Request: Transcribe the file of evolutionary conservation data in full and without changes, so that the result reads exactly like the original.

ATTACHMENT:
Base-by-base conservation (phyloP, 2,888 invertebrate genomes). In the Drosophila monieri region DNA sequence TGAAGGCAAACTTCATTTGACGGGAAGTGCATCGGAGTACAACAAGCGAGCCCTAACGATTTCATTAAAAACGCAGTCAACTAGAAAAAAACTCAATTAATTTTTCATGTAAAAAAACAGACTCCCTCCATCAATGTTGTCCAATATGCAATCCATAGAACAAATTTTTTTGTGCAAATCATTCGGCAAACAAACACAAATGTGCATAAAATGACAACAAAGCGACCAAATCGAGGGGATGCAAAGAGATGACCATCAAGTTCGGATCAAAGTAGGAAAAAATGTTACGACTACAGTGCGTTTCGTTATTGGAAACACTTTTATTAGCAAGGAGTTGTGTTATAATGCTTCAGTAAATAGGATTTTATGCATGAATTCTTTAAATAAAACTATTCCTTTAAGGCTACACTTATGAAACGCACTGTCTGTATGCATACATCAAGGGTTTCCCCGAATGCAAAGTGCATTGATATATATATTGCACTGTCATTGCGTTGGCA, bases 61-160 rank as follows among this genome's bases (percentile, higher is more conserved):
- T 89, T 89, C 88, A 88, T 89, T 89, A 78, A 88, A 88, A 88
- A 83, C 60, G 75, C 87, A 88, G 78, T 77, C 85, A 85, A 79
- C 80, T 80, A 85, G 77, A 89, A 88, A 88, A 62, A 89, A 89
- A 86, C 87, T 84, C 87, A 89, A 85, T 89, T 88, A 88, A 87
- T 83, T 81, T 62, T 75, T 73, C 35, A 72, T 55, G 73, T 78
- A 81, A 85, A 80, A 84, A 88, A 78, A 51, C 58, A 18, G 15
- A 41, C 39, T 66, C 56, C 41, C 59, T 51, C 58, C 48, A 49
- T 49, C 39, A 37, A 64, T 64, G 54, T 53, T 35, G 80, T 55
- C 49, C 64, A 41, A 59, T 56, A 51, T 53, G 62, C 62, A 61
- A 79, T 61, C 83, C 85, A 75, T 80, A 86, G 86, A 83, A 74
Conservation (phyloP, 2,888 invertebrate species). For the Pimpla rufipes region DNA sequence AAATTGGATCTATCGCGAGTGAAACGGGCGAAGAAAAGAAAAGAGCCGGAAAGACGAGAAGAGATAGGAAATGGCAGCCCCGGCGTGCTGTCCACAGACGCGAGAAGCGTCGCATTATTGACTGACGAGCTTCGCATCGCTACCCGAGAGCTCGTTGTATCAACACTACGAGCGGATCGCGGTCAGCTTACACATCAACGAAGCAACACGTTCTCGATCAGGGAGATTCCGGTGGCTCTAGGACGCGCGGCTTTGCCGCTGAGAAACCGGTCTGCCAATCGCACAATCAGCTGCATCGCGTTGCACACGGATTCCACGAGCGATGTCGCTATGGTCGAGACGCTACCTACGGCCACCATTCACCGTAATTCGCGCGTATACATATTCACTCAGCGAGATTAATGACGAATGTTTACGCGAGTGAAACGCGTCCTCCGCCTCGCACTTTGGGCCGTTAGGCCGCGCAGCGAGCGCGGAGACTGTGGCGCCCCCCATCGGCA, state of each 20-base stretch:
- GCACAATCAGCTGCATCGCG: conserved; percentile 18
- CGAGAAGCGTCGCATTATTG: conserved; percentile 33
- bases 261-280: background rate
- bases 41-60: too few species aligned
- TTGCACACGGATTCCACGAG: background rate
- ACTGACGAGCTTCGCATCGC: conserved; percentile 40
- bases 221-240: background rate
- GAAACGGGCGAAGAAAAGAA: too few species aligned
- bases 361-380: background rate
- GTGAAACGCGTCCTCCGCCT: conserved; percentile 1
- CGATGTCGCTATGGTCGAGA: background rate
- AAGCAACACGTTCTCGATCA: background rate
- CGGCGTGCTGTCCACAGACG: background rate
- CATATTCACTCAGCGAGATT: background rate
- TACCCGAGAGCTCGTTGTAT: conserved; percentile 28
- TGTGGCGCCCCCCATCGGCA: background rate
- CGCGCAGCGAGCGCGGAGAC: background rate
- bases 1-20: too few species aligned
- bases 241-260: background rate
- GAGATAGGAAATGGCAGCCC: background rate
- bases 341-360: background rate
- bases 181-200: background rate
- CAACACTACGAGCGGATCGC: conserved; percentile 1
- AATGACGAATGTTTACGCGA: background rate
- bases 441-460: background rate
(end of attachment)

Base-by-base conservation (phyloP, 2,888 invertebrate genomes). In the Drosophila monieri region DNA sequence TGAAGGCAAACTTCATTTGACGGGAAGTGCATCGGAGTACAACAAGCGAGCCCTAACGATTTCATTAAAAACGCAGTCAACTAGAAAAAAACTCAATTAATTTTTCATGTAAAAAAACAGACTCCCTCCATCAATGTTGTCCAATATGCAATCCATAGAACAAATTTTTTTGTGCAAATCATTCGGCAAACAAACACAAATGTGCATAAAATGACAACAAAGCGACCAAATCGAGGGGATGCAAAGAGATGACCATCAAGTTCGGATCAAAGTAGGAAAAAATGTTACGACTACAGTGCGTTTCGTTATTGGAAACACTTTTATTAGCAAGGAGTTGTGTTATAATGCTTCAGTAAATAGGATTTTATGCATGAATTCTTTAAATAAAACTATTCCTTTAAGGCTACACTTATGAAACGCACTGTCTGTATGCATACATCAAGGGTTTCCCCGAATGCAAAGTGCATTGATATATATATTGCACTGTCATTGCGTTGGCA, bases 61-160 rank as follows among this genome's bases (percentile, higher is more conserved):
- T 89, T 89, C 88, A 88, T 89, T 89, A 78, A 88, A 88, A 88
- A 83, C 60, G 75, C 87, A 88, G 78, T 77, C 85, A 85, A 79
- C 80, T 80, A 85, G 77, A 89, A 88, A 88, A 62, A 89, A 89
- A 86, C 87, T 84, C 87, A 89, A 85, T 89, T 88, A 88, A 87
- T 83, T 81, T 62, T 75, T 73, C 35, A 72, T 55, G 73, T 78
- A 81, A 85, A 80, A 84, A 88, A 78, A 51, C 58, A 18, G 15
- A 41, C 39, T 66, C 56, C 41, C 59, T 51, C 58, C 48, A 49
- T 49, C 39, A 37, A 64, T 64, G 54, T 53, T 35, G 80, T 55
- C 49, C 64, A 41, A 59, T 56, A 51, T 53, G 62, C 62, A 61
- A 79, T 61, C 83, C 85, A 75, T 80, A 86, G 86, A 83, A 74
Conservation (phyloP, 2,888 invertebrate species). For the Pimpla rufipes region DNA sequence AAATTGGATCTATCGCGAGTGAAACGGGCGAAGAAAAGAAAAGAGCCGGAAAGACGAGAAGAGATAGGAAATGGCAGCCCCGGCGTGCTGTCCACAGACGCGAGAAGCGTCGCATTATTGACTGACGAGCTTCGCATCGCTACCCGAGAGCTCGTTGTATCAACACTACGAGCGGATCGCGGTCAGCTTACACATCAACGAAGCAACACGTTCTCGATCAGGGAGATTCCGGTGGCTCTAGGACGCGCGGCTTTGCCGCTGAGAAACCGGTCTGCCAATCGCACAATCAGCTGCATCGCGTTGCACACGGATTCCACGAGCGATGTCGCTATGGTCGAGACGCTACCTACGGCCACCATTCACCGTAATTCGCGCGTATACATATTCACTCAGCGAGATTAATGACGAATGTTTACGCGAGTGAAACGCGTCCTCCGCCTCGCACTTTGGGCCGTTAGGCCGCGCAGCGAGCGCGGAGACTGTGGCGCCCCCCATCGGCA, state of each 20-base stretch:
- GCACAATCAGCTGCATCGCG: conserved; percentile 18
- CGAGAAGCGTCGCATTATTG: conserved; percentile 33
- bases 261-280: background rate
- bases 41-60: too few species aligned
- TTGCACACGGATTCCACGAG: background rate
- ACTGACGAGCTTCGCATCGC: conserved; percentile 40
- bases 221-240: background rate
- GAAACGGGCGAAGAAAAGAA: too few species aligned
- bases 361-380: background rate
- GTGAAACGCGTCCTCCGCCT: conserved; percentile 1
- CGATGTCGCTATGGTCGAGA: background rate
- AAGCAACACGTTCTCGATCA: background rate
- CGGCGTGCTGTCCACAGACG: background rate
- CATATTCACTCAGCGAGATT: background rate
- TACCCGAGAGCTCGTTGTAT: conserved; percentile 28
- TGTGGCGCCCCCCATCGGCA: background rate
- CGCGCAGCGAGCGCGGAGAC: background rate
- bases 1-20: too few species aligned
- bases 241-260: background rate
- GAGATAGGAAATGGCAGCCC: background rate
- bases 341-360: background rate
- bases 181-200: background rate
- CAACACTACGAGCGGATCGC: conserved; percentile 1
- AATGACGAATGTTTACGCGA: background rate
- bases 441-460: background rate